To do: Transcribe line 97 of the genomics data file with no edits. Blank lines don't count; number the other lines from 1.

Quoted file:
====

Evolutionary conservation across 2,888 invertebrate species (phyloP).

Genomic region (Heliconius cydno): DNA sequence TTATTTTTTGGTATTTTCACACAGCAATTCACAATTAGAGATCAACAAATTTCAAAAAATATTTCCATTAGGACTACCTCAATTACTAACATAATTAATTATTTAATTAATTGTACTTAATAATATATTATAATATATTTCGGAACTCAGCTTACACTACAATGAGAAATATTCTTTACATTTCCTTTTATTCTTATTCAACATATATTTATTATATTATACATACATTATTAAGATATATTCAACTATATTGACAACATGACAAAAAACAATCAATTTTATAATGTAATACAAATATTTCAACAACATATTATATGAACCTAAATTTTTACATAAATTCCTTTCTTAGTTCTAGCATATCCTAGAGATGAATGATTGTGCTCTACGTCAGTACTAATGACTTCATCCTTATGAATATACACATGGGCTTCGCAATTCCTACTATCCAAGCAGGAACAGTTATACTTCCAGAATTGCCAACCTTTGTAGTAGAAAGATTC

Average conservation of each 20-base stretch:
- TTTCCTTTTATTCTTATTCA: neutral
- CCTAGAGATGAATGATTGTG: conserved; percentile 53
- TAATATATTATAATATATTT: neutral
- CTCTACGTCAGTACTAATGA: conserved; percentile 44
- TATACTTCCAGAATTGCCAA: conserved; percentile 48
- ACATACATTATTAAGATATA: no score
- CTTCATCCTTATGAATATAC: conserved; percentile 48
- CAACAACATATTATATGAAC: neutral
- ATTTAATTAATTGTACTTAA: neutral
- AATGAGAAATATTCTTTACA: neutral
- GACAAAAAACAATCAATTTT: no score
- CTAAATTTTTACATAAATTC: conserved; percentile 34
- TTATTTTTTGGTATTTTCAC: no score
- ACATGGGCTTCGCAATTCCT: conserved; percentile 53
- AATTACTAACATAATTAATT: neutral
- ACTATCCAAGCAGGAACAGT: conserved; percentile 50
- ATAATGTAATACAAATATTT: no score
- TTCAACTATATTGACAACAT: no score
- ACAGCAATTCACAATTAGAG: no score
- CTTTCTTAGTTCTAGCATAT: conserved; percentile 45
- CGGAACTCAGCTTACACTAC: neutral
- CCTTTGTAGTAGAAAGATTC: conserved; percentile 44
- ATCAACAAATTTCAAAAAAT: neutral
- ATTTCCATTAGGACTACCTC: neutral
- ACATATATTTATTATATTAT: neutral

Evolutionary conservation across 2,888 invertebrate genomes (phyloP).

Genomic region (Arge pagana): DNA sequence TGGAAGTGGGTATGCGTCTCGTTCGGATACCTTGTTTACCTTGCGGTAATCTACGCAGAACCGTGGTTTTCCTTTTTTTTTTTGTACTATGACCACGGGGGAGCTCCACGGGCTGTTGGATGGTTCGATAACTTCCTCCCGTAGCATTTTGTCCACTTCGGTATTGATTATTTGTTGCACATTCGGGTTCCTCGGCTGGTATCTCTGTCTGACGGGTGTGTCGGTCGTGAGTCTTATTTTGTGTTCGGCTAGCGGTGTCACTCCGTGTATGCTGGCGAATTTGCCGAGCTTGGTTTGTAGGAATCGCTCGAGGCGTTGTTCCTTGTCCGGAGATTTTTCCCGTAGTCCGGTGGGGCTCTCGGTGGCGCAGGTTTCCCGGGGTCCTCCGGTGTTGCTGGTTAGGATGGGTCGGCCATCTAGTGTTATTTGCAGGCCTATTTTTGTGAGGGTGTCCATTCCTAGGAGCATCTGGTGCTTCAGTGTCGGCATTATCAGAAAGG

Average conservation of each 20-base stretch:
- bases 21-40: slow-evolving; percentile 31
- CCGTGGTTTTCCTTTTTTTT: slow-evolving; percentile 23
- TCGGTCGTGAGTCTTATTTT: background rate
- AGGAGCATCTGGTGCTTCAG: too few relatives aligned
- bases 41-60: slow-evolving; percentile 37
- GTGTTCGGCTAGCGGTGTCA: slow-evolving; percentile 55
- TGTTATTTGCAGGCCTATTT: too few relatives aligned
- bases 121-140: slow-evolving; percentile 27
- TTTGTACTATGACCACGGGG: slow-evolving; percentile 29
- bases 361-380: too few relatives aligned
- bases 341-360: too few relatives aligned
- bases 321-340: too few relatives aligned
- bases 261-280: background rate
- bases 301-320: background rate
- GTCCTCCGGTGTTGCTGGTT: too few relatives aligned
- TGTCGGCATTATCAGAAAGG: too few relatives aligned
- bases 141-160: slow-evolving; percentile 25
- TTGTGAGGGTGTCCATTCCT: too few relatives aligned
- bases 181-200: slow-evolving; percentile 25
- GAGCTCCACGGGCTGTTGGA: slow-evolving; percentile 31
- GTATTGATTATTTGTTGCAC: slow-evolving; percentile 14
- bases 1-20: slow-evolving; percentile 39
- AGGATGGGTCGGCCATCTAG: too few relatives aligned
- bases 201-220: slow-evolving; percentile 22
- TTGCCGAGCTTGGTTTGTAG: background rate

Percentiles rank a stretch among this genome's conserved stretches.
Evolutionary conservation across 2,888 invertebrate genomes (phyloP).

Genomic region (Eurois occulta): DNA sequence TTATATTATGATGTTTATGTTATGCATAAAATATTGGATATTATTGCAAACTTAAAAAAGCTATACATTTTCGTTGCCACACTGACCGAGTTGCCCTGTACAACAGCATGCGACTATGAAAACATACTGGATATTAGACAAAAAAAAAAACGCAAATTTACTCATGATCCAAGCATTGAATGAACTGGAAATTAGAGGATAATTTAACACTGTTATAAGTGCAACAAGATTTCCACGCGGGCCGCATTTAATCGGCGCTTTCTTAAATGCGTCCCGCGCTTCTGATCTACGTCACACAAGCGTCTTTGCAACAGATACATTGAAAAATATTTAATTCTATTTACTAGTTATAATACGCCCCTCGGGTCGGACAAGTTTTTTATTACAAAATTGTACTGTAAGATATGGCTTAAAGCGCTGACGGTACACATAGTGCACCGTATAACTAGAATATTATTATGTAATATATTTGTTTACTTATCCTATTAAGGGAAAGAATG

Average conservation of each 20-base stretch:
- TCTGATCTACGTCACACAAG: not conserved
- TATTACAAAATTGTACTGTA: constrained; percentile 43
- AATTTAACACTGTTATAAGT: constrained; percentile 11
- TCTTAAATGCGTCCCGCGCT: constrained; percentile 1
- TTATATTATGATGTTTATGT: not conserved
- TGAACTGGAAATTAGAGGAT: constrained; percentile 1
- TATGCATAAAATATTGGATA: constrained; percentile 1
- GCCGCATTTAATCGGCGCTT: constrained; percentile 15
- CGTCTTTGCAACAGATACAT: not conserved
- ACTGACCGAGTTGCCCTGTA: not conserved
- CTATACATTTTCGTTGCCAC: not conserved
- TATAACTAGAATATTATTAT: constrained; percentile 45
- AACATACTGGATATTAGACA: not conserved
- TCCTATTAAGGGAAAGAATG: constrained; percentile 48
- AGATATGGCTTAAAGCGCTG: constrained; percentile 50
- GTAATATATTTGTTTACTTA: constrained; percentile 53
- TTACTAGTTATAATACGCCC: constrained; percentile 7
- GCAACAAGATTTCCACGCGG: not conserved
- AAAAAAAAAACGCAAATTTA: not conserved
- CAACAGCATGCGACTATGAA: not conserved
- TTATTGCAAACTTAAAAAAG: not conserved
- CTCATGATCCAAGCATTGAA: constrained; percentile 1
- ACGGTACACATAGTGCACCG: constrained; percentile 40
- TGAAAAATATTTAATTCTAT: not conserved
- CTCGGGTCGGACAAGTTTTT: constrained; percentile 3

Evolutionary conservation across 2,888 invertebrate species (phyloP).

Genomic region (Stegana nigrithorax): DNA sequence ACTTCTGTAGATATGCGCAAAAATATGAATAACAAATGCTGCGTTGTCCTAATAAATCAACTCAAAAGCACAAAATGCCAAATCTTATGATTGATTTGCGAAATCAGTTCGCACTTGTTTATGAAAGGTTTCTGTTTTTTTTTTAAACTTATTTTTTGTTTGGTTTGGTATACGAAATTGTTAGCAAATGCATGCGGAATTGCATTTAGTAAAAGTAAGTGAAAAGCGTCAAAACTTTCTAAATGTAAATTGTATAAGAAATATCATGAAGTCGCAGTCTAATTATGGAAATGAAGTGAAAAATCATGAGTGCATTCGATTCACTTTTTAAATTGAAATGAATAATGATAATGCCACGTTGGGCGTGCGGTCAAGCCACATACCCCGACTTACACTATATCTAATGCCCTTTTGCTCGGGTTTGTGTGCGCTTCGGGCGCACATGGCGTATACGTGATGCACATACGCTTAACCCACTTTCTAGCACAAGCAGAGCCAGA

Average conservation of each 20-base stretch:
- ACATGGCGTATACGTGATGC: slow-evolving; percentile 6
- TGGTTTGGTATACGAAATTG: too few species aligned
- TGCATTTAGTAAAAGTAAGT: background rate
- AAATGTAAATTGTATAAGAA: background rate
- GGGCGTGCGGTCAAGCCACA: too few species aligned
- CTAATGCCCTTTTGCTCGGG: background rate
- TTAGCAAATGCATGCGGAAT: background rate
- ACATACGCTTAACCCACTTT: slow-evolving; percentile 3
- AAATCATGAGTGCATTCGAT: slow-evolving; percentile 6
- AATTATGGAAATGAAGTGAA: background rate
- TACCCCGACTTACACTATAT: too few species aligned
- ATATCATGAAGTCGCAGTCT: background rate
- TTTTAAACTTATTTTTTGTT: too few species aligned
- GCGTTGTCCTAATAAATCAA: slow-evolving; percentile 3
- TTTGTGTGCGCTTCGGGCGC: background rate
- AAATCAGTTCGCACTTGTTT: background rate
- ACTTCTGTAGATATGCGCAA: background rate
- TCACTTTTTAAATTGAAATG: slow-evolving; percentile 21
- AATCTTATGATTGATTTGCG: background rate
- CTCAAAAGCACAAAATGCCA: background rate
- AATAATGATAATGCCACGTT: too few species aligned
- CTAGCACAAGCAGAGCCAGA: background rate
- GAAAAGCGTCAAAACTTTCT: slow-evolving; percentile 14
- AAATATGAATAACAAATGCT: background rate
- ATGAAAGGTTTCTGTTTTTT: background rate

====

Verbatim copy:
- AAATCATGAGTGCATTCGAT: slow-evolving; percentile 6